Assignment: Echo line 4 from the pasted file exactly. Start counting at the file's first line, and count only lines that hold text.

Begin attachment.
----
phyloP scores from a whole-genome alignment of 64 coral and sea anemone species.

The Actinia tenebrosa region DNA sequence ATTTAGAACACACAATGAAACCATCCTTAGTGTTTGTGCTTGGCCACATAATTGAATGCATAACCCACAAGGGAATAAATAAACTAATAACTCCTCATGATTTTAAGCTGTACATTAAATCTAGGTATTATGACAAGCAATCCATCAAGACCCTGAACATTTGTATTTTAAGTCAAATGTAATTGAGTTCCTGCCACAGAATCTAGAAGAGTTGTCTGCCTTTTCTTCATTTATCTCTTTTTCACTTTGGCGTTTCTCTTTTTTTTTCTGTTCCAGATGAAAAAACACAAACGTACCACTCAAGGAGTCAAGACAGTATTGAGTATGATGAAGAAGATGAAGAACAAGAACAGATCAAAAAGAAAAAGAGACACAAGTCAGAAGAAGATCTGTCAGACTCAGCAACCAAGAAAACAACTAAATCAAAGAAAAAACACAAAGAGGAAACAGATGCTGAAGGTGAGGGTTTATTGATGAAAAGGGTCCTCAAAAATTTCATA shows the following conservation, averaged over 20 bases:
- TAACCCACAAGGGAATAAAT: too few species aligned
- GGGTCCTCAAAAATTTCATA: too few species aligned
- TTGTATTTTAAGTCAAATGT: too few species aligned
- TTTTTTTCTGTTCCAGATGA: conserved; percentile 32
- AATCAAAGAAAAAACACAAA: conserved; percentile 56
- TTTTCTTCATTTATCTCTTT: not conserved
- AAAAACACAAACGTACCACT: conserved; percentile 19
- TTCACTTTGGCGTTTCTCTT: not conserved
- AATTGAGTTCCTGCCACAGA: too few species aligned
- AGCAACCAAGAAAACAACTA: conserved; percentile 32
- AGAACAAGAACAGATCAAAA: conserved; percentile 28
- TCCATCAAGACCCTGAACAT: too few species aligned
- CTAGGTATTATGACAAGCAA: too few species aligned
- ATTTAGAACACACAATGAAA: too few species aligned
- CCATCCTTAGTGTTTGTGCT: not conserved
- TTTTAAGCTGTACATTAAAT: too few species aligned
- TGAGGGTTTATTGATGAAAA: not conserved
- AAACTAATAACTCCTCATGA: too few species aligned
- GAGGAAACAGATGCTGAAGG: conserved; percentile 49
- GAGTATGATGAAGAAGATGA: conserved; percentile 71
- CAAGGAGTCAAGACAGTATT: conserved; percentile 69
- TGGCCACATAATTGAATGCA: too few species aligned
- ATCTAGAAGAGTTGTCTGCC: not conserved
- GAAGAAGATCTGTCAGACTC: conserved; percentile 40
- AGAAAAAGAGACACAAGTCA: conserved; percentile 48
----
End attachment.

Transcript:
- GGGTCCTCAAAAATTTCATA: too few species aligned